Tips to Travel Well



Don’t think your traveling days are over just because you have a baby or two. Just consider your kids a new dynamic added to your itinerary. Your once leisurely pace  will have to take a backseat to the new cargo you will be bringing along. Whether you’ve got a new bundle of joy or a toddling tot, vacations and trips are meant for enjoyment and memory making, so here are a few helpful suggestions that will make smoother sailing for you.

Be Flexible

This is the most important bit of advice you should remember when traveling with children of any age. So your toddler didn’t eat a very nutritious lunch or your afternoon flight is really screwing up your baby’s nap? Just remember to be flexible and improvise. “When I first started traveling with our daughter, my anxiety and stress would sometimes ruin the whole trip, and it made everyone miserable. I had to teach myself how to relax,” says Maggie Hall, Olathe. When traveling, you are already taking your family out of its natural environment and schedule, it’s inevitable. You just need to scale down your expectations, be realistic and go with the flow. You will have a better time and so will everyone else around you. 

Preparation Is Key

You can never over pack, because the moment you don’t have it is the moment you need it.  “I would spend weeks preparing for a trip, laying our luggage out in the dining room, making piles and lists of the things I thought I would need,” Michelle Danielson, Leawood, says.  Make a list of all the essentials for baby and the products you use every day. Travel lighter by finding travel sizes; they will be perfect for cramped suitcases, diaper bags and hotel rooms.

Before you even leave, call ahead to reserve your crib at the hotel. If you plan on eating at an unfamiliar restaurant, check to see whether they have a children’s menu or highchairs. Airports require specific documents for children to fly. Make sure you get all of this information before you head out the door—you’ll be glad you did later.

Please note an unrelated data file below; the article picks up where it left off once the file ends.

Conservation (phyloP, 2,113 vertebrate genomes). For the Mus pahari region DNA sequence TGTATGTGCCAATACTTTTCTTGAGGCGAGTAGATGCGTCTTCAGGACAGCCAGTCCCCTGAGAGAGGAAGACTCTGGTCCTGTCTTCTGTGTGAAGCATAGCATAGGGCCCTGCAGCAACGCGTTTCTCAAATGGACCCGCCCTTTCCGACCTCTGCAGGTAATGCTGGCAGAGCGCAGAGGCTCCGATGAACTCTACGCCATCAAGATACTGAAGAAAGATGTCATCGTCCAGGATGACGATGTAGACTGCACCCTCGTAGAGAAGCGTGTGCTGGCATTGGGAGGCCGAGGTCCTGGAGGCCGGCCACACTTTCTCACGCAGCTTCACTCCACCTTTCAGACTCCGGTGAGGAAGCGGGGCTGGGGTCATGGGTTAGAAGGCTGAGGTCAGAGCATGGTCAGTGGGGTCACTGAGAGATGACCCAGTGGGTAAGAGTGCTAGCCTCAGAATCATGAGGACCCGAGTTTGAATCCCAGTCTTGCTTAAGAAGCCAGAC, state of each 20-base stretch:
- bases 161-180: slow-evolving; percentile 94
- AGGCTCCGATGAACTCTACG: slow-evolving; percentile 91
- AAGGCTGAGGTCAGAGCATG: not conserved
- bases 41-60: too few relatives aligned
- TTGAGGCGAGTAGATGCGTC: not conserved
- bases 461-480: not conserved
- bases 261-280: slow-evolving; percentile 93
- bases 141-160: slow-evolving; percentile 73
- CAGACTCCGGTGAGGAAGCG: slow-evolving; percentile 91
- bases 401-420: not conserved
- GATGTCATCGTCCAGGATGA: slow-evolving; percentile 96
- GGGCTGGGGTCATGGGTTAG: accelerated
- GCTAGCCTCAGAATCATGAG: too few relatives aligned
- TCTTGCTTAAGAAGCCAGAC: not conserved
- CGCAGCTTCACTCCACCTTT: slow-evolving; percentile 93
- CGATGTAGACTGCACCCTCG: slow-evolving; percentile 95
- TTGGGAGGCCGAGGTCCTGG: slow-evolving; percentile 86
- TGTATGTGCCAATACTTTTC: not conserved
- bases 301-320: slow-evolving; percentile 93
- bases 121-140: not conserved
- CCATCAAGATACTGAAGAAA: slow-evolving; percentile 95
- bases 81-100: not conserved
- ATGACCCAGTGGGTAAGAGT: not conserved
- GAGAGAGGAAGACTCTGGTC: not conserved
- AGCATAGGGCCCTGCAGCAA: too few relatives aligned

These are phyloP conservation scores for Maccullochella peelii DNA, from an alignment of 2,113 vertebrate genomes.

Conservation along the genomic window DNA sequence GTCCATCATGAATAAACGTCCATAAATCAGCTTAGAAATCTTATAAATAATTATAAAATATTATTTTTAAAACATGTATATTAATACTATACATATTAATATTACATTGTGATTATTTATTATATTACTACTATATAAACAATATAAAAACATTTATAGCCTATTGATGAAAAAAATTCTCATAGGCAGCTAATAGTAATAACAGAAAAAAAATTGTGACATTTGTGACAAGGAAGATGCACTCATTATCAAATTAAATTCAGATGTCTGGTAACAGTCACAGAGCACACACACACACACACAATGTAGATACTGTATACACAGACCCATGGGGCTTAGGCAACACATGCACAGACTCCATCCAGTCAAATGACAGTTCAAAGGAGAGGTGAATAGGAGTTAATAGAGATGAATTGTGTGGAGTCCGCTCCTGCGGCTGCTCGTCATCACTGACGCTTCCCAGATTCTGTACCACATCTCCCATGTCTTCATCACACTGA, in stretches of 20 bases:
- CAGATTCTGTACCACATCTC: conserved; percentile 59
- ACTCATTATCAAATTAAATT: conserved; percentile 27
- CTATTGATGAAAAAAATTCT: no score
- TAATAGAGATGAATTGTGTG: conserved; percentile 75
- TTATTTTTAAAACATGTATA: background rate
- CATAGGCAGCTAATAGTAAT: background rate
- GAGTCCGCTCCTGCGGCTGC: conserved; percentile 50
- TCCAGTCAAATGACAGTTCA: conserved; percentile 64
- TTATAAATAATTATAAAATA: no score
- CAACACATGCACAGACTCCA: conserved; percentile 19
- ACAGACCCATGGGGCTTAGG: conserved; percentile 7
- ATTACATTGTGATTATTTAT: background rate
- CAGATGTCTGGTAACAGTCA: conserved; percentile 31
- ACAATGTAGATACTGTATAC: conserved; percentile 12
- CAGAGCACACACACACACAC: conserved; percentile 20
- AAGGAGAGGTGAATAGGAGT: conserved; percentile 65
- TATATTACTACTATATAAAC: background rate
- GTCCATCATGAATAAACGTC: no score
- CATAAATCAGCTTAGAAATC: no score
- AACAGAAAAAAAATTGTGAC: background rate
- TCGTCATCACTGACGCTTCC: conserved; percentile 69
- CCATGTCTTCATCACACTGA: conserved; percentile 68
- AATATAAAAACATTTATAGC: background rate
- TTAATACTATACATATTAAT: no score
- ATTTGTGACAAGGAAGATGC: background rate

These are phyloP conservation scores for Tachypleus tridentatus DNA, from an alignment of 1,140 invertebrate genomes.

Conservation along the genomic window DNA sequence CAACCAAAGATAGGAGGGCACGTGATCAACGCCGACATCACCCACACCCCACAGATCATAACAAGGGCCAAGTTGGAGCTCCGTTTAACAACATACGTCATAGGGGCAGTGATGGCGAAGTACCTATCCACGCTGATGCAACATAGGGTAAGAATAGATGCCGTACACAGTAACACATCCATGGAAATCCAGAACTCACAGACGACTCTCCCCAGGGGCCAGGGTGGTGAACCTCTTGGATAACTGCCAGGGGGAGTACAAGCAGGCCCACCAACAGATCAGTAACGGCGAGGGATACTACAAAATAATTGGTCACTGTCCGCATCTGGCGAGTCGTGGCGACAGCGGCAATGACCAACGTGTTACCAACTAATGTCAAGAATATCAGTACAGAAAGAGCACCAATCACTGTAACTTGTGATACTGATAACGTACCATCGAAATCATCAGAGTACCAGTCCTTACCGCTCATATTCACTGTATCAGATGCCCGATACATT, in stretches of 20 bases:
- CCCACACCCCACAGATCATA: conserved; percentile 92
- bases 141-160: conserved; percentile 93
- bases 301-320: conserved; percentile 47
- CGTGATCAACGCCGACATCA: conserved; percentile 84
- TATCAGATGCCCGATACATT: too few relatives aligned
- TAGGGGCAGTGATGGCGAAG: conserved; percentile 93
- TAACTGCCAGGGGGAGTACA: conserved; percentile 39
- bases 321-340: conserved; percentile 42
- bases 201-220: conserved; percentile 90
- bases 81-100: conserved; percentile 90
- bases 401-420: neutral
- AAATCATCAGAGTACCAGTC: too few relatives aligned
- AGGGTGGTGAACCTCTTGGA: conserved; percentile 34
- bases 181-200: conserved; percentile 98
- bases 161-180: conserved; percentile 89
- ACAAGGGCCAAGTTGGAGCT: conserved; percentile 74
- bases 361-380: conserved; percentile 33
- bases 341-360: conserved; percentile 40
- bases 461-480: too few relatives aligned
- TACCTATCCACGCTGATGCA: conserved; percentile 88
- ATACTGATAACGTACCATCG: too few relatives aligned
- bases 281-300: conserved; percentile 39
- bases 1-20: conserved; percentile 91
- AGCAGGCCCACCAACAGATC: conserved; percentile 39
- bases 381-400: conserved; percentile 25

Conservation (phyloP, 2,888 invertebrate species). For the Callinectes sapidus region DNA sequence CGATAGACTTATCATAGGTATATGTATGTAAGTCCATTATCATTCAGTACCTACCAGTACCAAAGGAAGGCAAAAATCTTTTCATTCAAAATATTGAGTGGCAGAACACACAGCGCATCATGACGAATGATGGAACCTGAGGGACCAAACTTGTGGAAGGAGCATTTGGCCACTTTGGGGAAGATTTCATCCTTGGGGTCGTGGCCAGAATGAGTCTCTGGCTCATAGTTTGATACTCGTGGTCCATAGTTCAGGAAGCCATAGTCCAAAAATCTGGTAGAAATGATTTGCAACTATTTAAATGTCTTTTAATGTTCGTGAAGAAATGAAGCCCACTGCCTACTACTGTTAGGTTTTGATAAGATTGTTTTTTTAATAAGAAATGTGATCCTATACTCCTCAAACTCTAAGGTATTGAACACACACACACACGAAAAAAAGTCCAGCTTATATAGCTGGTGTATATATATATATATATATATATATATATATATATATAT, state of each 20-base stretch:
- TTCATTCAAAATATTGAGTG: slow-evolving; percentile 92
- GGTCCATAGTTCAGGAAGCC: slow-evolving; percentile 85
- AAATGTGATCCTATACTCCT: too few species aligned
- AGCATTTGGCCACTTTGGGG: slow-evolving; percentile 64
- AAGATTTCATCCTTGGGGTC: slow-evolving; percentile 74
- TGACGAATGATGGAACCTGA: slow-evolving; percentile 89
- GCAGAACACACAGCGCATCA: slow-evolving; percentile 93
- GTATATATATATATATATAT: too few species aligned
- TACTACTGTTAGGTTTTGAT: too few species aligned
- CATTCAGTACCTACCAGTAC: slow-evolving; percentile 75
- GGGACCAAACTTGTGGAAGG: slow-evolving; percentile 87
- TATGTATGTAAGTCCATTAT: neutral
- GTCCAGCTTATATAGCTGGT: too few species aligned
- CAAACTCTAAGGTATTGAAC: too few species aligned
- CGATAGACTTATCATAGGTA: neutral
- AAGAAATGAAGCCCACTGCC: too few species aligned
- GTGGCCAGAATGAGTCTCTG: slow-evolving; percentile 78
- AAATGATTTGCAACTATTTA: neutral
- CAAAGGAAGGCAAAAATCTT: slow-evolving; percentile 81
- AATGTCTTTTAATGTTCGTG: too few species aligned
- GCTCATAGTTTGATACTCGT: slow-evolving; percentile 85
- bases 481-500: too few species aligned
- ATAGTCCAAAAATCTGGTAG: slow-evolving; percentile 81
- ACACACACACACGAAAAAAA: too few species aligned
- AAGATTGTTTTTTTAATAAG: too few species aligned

Safe and Sound 

Our homes are undoubtedly baby proof; we have prepared them as we move from each stage and know what our child’s next move is.  However, Grandma’s house is another story. Although many households will be accommodating for baby, they won’t think of everything. Take the essential step to pack your own child safety kit, including electrical outlet covers, noninvasive cabinet locks, doorknob handle covers and, if possible, a gate. It’s also a good idea to do a quick check around the home or condo to see what is in hands’ reach.

Get the Gear

Evaluate your baby gear: What is travel friendly and light enough to lug from airport terminal to rental car? Take a practice run. Are you able to fold it easily on your own with a baby strapped to your side? Before you embark on this journey, take note of the things that will be essential for baby or toddler. Is a swing a must? Do you have to check the car seat? If you are renting a condo or staying with family for a week and are in need of other baby equipment, there are many companies that provide equipment for rental, so you don’t have to hassle. Just make sure you call ahead of time to reserve.

Engage and Entertain

When traveling, entertainment and engagement are key factors to making a pleasant and enjoyable experience. Pack your baby’s favorite items, but avoid the toys that drive you bonkers. It is also important to consider the type of transit you will be taking or whether you will be going out to eat during your trip. Will Baby be sitting on your lap or will she be in the backseat of a car? If you are on Pinterest, you know about baby/toddler busy bags. Make a few of these; they will be perfect to pull out in any situation during your trip. Portable DVD players are great for the car, and iPads and iPhones have thousands of kid-friendly apps to download, plus movies and music for them to enjoy.

Plan Frequent Stops

Traveling might be a little much for your little companion, so to ensure a happy camper, plan to take stops and breaks along the way. Maybe the newness of the beach is wearing off or he is getting antsy in the backseat. Switch things up. Bring along plenty of snacks for your little one, too. Or take the approach of Lori Grant, Raymore: “When we are on a road trip, we have all the McDonald’s play places mapped out so we can stop with our son. It’s a nice break for him and us.”

Jennifer Duxbury is a mother and freelance writer from Belton who is super excited about the trips they will be taking this summer.

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